559 F2d 201 United States v. Thirteen Gambling Devices
559 F.2d 201
UNITED STATES of America, Plaintiff-Appellee,
THIRTEEN (13) GAMBLING DEVICES, Defendants-Appellants.
No. 848, Docket 76-6170.
United States Court of Appeals,
Argued April 20, 1977.
Decided June 20, 1977.
John R. Wilson, Louisville, Ky. (Charles B. Barris, New York City, on the brief), for defendants-appellants.
William S. Brandt, Asst. U. S. Atty., New York City (Robert B. Fiske, Jr., U. S. Atty., S. D. N. Y., Richard J. Weisberg, Asst. U. S. Atty., New York City, of counsel), for plaintiff-appellee.
Before SMITH and FEINBERG, Circuit Judges, and BRIEANT, District Judge.*
In this in rem proceeding involving thirteen gambling machines, claimant Alexander Horner appeals from a judgment in the United States District Court for the Southern District of New York, after a bench trial before John M. Cannella, J., ordering forfeiture of the machines under 15 U.S.C. § 1177. In his memorandum opinion, the judge held that the machines were gambling devices under 15 U.S.C. § 1171, that they were not exempt under 15 U.S.C. § 1172 or 15 U.S.C. § 1178, and that the evidence established that Horner "was well aware of the nature, function and use of the machines . . . . The statute does not require more knowledge than this."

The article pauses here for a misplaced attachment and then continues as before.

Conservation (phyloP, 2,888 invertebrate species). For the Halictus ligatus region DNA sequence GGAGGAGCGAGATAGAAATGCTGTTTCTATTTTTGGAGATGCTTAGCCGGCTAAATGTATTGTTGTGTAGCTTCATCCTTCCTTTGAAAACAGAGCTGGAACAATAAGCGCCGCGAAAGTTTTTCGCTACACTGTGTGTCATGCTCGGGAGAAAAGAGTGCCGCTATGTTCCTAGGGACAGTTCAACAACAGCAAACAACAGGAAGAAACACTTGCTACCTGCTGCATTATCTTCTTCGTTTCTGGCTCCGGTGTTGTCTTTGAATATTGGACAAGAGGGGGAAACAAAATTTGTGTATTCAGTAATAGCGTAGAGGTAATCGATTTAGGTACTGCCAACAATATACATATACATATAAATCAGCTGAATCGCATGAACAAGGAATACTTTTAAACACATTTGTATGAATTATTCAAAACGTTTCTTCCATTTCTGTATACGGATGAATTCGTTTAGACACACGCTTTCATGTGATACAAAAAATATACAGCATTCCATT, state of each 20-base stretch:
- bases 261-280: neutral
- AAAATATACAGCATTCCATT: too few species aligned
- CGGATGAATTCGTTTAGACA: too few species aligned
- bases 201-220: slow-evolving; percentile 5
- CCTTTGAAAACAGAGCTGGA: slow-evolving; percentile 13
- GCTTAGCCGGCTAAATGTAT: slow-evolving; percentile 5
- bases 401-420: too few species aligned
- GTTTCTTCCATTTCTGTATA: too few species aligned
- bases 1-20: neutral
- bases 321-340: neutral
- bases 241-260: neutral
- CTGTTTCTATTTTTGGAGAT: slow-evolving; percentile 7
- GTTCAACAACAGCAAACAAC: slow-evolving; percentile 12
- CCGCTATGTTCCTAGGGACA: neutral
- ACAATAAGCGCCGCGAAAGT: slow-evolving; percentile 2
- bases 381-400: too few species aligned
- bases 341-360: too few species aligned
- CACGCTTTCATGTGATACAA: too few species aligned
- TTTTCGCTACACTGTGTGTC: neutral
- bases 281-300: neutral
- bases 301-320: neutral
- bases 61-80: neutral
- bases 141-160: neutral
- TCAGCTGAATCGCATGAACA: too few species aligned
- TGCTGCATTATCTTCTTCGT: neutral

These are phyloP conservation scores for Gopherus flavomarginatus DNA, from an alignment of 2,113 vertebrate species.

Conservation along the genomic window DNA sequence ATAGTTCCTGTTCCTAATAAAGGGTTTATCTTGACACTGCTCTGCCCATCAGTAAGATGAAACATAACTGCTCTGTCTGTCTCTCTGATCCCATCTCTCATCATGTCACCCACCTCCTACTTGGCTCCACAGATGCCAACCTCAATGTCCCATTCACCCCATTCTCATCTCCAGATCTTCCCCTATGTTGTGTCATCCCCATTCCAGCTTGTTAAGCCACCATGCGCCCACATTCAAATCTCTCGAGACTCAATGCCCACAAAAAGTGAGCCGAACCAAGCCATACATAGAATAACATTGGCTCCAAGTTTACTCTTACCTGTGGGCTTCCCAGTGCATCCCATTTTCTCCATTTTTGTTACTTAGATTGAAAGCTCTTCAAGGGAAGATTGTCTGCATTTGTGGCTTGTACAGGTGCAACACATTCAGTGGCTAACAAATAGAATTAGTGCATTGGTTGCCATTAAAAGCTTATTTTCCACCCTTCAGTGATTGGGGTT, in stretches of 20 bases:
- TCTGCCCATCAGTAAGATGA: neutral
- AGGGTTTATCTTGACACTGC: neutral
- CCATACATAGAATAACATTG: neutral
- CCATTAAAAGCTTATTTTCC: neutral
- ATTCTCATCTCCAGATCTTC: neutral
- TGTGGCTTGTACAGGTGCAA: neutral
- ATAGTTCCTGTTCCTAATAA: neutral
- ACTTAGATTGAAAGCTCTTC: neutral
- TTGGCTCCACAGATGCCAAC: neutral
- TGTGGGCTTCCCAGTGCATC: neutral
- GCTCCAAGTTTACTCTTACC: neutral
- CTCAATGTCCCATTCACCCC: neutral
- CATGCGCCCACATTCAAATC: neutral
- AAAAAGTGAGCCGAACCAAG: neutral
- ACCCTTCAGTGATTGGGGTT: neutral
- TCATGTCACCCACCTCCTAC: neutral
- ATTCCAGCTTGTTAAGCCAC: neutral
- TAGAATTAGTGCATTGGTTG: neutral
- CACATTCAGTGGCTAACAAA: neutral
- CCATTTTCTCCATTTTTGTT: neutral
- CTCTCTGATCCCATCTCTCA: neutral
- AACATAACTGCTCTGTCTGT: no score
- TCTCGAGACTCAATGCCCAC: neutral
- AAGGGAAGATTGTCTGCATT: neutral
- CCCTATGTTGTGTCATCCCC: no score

After a thorough review of the record and the applicable law, we conclude that these determinations were correct. See United States v. Twelve Miami Digger Slot Machines, 213 F.2d 918 (5th Cir. 1954); cf. Calero-Toledo v. Pearson Yacht Leasing Co., 416 U.S. 663, 94 S.Ct. 2080, 40 L.Ed.2d 452 (1974); North Beach Amusement Co. v. United States, 240 F.2d 729, 732 (4th Cir. 1957). In support of his claim that the Government had to prove specific intent to violate the law, Horner relies on United States v. United States Coin and Currency, 401 U.S. 715, 91 S.Ct. 1041, 28 L.Ed.2d 434 (1971), and on McKeehan v. United States, 438 F.2d 739 (6th Cir. 1971). But the former decision cannot be read as requiring wrongful intent as a condition of forfeiture, in view of Calero-Toledo, supra. And McKeehan, whatever its weight after Calero-Toledo, should be confined to its unusual facts, as the opinion makes clear.
Of the Southern District of New York, sitting by designation